U.S. Naval Observatory Earth Orientation Department

Question: What is Earth Orientation?

Answer: The term "Earth Orientation" refers to the orientation of the Earth in three dimensional space. It is usually measured with respect to coordinate axes defined on the Earth using five angles: two angles called the polar coordinates which identify the direction of the Earth's rotation axis within the Earth (polar coordinates measure the position of the Earth's instantaneous pole of rotation in a reference frame which is defined by the adopted locations of terrestrial observatories); an angle describing the rotational motion of the Earth (called UT1; this coordinate measures the angle through which the Earth has turned in a given period of time); and two angles which characterize the direction of the Earth's rotation axis in space. With these coordinates, the orientation of the Earth in three dimensional space is fully described.

A more detailed explanation is also available.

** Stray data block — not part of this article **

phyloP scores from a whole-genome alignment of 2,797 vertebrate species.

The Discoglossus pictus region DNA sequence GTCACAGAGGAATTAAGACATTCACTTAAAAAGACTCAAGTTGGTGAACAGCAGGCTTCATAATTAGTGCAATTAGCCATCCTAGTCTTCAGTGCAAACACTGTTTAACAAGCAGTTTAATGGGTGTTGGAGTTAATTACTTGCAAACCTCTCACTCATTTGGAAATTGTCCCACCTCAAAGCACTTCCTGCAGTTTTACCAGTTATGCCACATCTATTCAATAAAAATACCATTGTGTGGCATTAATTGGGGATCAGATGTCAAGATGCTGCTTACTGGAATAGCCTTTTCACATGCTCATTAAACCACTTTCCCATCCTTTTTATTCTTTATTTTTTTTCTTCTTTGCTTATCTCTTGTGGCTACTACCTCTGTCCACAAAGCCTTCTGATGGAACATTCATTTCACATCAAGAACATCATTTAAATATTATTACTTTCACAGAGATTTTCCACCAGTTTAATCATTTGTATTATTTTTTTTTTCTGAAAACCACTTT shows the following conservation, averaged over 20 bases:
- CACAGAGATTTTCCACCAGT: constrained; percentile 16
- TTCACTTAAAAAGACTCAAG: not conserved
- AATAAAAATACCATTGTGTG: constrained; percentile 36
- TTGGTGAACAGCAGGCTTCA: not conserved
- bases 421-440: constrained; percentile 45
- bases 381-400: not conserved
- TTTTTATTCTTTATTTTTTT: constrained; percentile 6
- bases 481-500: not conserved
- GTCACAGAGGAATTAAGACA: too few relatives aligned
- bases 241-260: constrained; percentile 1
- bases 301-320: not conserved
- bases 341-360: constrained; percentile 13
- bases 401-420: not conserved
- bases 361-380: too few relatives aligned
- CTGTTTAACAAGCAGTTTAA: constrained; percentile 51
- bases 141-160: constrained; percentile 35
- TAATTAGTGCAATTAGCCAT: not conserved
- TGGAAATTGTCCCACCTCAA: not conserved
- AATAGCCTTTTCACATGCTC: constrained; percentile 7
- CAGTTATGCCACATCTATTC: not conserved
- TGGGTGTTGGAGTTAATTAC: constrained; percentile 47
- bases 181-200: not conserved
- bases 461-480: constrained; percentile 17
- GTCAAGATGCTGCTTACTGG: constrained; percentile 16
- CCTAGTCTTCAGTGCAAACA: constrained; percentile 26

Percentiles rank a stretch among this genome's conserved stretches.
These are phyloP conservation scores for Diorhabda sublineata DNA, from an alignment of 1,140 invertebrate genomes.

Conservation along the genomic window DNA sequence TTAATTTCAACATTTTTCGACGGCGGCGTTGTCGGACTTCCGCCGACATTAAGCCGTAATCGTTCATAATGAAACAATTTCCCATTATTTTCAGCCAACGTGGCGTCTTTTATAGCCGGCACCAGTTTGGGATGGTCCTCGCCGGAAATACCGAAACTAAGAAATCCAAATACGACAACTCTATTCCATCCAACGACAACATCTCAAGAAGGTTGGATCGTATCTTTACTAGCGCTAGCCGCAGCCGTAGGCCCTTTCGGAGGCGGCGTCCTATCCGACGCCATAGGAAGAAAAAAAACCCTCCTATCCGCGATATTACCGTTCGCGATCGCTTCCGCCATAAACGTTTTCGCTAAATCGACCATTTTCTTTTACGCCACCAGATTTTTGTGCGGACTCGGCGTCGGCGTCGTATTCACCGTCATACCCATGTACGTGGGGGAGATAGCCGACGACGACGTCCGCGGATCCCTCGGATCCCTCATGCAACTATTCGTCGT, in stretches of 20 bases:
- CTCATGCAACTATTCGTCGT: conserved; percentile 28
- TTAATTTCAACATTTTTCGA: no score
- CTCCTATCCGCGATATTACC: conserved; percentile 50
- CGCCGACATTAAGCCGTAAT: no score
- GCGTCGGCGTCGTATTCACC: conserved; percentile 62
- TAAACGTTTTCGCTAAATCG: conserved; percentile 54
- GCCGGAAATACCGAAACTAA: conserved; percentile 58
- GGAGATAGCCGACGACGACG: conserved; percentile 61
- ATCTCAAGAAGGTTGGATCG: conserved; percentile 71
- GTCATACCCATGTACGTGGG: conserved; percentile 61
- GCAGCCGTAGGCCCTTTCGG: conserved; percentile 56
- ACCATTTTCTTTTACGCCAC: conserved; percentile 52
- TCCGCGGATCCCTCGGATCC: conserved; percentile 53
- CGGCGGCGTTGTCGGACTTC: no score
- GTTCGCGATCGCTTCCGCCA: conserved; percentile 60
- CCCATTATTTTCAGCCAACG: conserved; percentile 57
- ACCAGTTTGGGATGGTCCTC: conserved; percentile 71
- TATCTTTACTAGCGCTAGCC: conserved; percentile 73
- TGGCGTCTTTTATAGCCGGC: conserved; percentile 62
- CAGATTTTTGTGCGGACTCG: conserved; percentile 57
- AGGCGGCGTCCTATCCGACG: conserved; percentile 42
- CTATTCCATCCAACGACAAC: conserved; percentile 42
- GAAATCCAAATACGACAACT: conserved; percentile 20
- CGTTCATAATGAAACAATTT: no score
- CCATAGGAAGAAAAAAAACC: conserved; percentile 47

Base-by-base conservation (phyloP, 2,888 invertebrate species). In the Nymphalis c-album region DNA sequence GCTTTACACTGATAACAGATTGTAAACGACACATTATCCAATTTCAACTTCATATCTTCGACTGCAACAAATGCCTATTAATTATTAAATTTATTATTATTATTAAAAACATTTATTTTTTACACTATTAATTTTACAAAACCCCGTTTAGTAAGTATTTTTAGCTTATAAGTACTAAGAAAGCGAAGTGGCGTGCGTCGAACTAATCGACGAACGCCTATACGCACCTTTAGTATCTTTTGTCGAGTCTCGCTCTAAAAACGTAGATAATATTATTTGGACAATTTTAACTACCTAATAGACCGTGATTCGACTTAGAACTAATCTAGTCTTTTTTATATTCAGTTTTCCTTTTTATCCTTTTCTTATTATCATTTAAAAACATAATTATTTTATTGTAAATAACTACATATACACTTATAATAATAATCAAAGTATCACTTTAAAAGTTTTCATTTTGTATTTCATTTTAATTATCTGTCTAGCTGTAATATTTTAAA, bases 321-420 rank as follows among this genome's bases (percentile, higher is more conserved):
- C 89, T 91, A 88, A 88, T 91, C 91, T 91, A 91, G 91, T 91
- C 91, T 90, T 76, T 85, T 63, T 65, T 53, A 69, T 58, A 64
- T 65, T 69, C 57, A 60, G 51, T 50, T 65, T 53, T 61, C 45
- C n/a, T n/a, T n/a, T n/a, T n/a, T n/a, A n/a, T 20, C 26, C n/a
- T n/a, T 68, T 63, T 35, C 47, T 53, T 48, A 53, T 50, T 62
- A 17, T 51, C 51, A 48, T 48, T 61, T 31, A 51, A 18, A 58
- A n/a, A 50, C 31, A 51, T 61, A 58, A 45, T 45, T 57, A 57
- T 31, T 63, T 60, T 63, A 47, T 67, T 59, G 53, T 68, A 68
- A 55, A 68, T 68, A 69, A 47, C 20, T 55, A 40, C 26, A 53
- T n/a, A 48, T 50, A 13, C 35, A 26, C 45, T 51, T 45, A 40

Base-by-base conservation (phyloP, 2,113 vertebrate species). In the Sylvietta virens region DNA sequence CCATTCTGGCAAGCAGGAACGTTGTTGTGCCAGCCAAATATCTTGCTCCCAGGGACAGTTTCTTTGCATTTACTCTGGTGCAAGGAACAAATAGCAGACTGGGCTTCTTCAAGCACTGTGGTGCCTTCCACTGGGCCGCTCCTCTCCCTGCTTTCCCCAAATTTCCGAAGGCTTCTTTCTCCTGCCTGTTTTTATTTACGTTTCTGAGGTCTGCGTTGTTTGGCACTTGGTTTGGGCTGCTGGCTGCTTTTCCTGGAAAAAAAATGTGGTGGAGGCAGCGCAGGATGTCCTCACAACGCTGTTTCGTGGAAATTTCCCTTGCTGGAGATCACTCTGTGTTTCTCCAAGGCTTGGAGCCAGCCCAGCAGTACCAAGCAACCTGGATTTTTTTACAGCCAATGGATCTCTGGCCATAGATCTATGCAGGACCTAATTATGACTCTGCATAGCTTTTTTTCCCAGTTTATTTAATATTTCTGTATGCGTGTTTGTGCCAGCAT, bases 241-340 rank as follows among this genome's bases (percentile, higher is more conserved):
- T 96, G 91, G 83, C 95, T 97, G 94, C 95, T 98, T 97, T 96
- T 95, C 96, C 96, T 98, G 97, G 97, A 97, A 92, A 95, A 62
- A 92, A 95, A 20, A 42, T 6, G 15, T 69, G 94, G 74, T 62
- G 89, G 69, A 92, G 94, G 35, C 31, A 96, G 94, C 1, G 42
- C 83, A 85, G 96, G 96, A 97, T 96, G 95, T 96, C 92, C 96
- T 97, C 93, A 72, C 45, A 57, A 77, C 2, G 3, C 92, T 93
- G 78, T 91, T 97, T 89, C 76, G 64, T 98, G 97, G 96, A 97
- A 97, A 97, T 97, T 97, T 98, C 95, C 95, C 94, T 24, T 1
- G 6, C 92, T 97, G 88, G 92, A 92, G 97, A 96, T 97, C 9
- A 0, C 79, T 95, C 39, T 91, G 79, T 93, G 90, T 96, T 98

Question: What is a leap second?

Answer: The term "leap second" refers to a one second adjustment made to Civil time in order to minimize the cumulative difference between a uniform time scale defined by atomic clocks (the basis for Civil time) and a time scale defined by the Earth's rotation. This occasional adjustment is necessary because the rotation of the Earth is constantly undergoing a non-uniform deceleration primarily caused by the braking action of the tides. A leap second can be either positive or negative depending on the Earth's rotation. However, since their introduction in 1972, all leap seconds have been positive. This reflects the general slowing of the Earth's rotation.

A more detailed explanation is also available.

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Last modified: 23 June 2003 Approved by EO Dept. Head, USNO